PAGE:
Out of a crevice in a barren area comes an oozing thing that absorbs and feeds on radioactivity. This creature pays a visit on a laboratory, a hospital -- leaving innocent victims in its wake --  and is heading for an atomic research station as it grows larger. Meanwhile visiting American Dr. Adam Royston (Dean Jagger) tries to come up with a way to kill this creature even though it isn't technically alive. X the Unknown was clearly inspired by the Quatermass films, especially The Quatermass Xperiment, and follows the tradition of casting an American actor in the lead role. However, Jimmy Sangster's screenplay is inventive in its own terms, and extremely gruesome to boot. One scene when a poor radiologist who only wants to smooch with a pretty nurse winds up with his flesh literally melting off of his face disgusted the critics and was decidedly a fifties creature feature shock scene. The effects throughout, which include corpses and the monster (possibly brought to life via stop-motion in some sequences) are well-done, and the film is tense, suspenseful, and well-acted by Jagger, Leo McKern as the police man McGill, William Lucas as Royston's associate, Peter, and others. A soldier who becomes a victim of the horrible mud is played by Anthony Newley, who later became a very well-known entertainer. The production is greatly bolstered by Gerald Gibbs' [Enemy from Space] crisp cinematography and a jangling, often scary score by James Bernard. Along with the Quatermass films, this was a big influence on such films as The Blob and Caltiki, the Immortal Monster.

Verdict: One of the best British horror-sci fi films ever. ***.


Mai Zeiterling and Hugh Williams 
NAUGHTY ARLETTE (aka The Romantic Age/1949). Director: Edmond T. Greville.

A girls school hires its first male instructor, a middle-aged English teacher named Arnold Dickson (Hugh Williams of The Fake). Dickson has a daughter, Julie (Petula Clark), who attends the school, and a wise, lovely wife named Helen (Margot Grahame of Orders Are Orders). But that doesn't stop Dickson from succumbing to the charms of one of his students, the sexy French girl Arlette (Swedish actress Mai Zetterling), who only makes a play for the sap to get even with him for his dismissive treatment of her. Naughty Arlette is not a particularly memorable movie, but it boasts excellent performances from the entire cast and some sensitive moments in its relatively superficial study of an aging, not very sexy man who somehow needs the attentions of a pretty young woman. (In movies like this, the wives are much too forgiving). Petula Clark [Goodbye, Mr. Chips] later became internationally famous with her rendition of "Downtown" in the sixties. The ending with Arlette's butler giving her her comeuppance is amusing if somewhat improbable.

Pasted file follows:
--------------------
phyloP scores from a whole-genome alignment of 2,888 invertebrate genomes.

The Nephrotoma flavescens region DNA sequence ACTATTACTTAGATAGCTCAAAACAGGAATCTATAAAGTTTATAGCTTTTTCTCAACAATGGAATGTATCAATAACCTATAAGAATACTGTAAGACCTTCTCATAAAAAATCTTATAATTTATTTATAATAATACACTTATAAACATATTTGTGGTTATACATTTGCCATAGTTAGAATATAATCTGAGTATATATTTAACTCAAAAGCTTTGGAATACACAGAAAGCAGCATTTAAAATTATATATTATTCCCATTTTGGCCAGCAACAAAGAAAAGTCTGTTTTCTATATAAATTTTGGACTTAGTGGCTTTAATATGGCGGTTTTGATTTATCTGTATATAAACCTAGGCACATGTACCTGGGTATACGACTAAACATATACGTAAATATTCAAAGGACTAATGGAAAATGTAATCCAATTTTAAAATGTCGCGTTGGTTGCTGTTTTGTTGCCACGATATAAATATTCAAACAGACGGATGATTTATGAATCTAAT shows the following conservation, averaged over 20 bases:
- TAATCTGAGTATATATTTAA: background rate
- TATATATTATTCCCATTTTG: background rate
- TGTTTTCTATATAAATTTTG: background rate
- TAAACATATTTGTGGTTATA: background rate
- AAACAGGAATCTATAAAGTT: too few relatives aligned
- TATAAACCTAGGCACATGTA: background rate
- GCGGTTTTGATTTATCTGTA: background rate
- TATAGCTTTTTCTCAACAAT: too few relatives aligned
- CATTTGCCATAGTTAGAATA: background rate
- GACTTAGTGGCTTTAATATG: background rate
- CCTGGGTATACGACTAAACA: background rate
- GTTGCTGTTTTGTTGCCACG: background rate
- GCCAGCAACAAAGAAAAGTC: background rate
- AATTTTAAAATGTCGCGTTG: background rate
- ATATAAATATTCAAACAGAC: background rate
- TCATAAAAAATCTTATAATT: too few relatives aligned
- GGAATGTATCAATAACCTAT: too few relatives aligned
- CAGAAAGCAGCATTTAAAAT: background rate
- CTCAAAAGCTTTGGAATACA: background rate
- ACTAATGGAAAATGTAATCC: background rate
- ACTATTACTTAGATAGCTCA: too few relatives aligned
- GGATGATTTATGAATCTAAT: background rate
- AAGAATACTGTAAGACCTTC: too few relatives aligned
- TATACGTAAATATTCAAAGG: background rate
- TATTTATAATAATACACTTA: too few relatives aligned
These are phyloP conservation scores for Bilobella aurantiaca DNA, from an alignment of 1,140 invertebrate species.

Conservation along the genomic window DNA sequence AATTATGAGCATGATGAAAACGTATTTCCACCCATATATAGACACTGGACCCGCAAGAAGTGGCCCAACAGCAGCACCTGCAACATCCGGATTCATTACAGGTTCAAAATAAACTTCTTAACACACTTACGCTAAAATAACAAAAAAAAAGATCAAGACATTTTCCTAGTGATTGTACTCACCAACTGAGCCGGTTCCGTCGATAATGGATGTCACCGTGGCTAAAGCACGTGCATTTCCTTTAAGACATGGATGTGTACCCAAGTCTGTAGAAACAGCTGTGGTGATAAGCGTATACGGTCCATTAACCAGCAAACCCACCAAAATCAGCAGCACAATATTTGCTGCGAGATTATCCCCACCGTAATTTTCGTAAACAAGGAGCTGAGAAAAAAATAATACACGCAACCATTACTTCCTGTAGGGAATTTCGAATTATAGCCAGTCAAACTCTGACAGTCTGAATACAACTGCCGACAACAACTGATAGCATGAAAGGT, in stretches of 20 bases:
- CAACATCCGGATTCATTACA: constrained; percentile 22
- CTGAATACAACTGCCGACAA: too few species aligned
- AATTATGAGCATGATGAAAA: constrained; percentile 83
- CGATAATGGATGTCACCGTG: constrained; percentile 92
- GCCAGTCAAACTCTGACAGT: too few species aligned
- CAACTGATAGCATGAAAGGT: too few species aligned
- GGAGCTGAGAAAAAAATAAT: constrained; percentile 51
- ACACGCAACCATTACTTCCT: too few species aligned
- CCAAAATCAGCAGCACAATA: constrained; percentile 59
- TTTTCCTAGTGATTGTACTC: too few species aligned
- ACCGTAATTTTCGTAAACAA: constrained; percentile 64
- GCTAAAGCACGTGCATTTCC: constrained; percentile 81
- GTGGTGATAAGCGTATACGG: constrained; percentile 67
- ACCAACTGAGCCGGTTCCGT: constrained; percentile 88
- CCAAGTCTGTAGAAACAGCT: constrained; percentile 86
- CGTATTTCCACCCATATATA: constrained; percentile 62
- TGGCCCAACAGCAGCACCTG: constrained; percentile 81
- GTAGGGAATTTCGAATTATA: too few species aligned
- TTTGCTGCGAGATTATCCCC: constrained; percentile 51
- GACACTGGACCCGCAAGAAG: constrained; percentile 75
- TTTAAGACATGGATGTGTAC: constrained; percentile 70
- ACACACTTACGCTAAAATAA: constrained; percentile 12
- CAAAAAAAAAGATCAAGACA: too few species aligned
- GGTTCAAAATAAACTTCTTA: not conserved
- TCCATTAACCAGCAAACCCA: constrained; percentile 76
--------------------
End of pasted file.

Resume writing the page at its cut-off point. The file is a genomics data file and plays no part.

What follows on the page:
Verdict: Perhaps Arlette just isn't quite naughty enough. **.


Hugh Herbert and Eddie Quillan
THE FAMILY NEXT DOOR (1939). Director: Joseph Santley.  

George Pierce (Hugh Herbert of We're In the Money) runs a small-town household consisting of wife Rose (Ruth Donnelly), daughters Susan (Juanita Quigley) and Laura (Joy Hodges), and sons Sammy (Eddie Quillan) and Rufus (Benny Bartlett). While aspiring singer Laura has some romantic problems, son Sammy conspires with his mother to cash in some bonds in order to buy property that he is sure will become valuable once a railroad stop is erected. Alas ... In 1937 MGM started their long-running Hardy Family series with A Family Affair while 20th Century Fox beat them out with the first Jones Family entry, Every Saturday Night the year before. The Family Next Door was released by Universal, and perhaps there was some hope that it would be as successful as the other studios' entries, but this picture was not developed into a series. On its own terms, The Family Next Door is a very funny movie bolstered by fine comic performances. Ruth Donnelly especially stands out as the mother who goes to some extreme lengths for her pretty daughter, who has fallen for newcomer Bill Trevis (Thomas Beck), and there's an amusing party scene that reminds one a bit of Alice Adams (in other ways as well). Cecil Cunningham makes an impression as Bill's disapproving Aunt Cora. There is also an adorable family pet named Baby, who in one charming scene commiserates with the (temporarily) heartbroken Laura, and Lillian Yarbo, as usual, is very amusing as the maid Blossom. The dramatic developments are fairly predictable, but The Family Next Door is quite entertaining.

Verdict: Fun, old-fashioned family comedy with expert players. ***.


THE SAINT'S GIRL FRIDAY (1953). Director: Seymour Friedman.

"I have a hobby of reforming burglars." 

Simon Templar, famously known as the Saint (Louis Hayward), returns to London from New York and learns that a woman he cared for, Julie (uncredited), has died in an accident, plunging her car off a bridge during a high-speed chase. Templar discovers that Julie had somehow gotten involved with a gang of gamblers who blackmailed people into working for them and conveniently resorted to murder for their ends. As Templar investigates -- to the chagrin of friendly adversary Chief Inspector Teal (Charles Victor) -- he encounters a woman named Carol (Naomi Chance of Wings of Danger) and a flirtatious hostess named Kate (Jane Carr), one or both of whom may be working for the mysterious boss of the gang. Templar also has a brief dalliance with a sluttish blonde acquaintance of the chief, an unnamed woman played by Diana Dors (who briefly livens up the picture but not enough to do it much good). William Russell, Fred Johnson and Sam Kydd also have supporting roles in this uninspired late Saint adventure that barely has any suspense or excitement. Hayward is fine as Templar and the other actors are all good.